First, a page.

By Jean Mason: "New technologies are creating new writing experiences. This transformation challenges educators in general and writing instructors in particular, as technological innovations force us to reframe our roles and points of reference. Hyperwriters epitomize this challenge as they struggle to master a new process that includes electronic links, visual images, sound, animation, and other forms of data within a single digitized writing space. We need new process models to help us rethink and adapt our understanding of writing and its instruction.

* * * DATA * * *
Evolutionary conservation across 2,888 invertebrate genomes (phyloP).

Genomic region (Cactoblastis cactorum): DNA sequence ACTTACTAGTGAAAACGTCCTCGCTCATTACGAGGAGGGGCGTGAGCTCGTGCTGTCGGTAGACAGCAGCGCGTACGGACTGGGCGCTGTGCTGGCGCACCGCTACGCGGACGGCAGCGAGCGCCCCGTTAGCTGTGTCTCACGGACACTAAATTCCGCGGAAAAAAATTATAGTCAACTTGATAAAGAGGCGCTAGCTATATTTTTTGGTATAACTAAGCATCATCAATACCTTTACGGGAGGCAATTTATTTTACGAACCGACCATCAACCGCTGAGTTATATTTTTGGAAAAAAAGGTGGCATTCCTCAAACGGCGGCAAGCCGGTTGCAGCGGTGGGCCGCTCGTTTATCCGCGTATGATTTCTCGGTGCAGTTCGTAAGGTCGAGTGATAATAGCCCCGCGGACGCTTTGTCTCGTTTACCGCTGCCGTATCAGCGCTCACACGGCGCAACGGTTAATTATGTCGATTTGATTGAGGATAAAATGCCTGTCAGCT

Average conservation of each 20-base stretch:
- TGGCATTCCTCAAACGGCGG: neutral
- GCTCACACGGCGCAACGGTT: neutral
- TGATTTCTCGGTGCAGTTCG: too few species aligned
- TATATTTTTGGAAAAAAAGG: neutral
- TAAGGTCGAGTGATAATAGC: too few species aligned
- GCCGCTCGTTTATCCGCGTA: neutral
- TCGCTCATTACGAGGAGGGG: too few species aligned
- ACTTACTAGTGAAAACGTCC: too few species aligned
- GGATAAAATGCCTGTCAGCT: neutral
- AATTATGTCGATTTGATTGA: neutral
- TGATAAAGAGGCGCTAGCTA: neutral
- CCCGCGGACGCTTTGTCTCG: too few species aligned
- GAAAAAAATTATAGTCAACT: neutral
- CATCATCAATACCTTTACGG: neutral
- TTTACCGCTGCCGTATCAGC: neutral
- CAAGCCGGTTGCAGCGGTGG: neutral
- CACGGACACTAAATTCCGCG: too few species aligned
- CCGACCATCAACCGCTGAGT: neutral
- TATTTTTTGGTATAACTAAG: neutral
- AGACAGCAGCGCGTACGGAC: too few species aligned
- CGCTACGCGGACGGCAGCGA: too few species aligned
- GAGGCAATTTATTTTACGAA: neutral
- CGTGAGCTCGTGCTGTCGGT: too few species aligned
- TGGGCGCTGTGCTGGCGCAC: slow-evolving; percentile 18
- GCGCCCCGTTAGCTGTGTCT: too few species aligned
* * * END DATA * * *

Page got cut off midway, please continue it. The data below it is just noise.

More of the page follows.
This "article" presents a selected portion of the findings of a two year study. Data was collected from a purposive sample of writers in the form of interviews, observations, correspondence, journals, and artifacts. A significant portion of that data was collected over the Internet using asynchronous and synchronous communication. The subsequent analysis and interpretation of that data offer new insight into how the writing process is affected in the unprecedented hypertextual writing space. Interpretations, implications, and speculations are framed within communication, writing, and hypertext theories. A new process model is presented."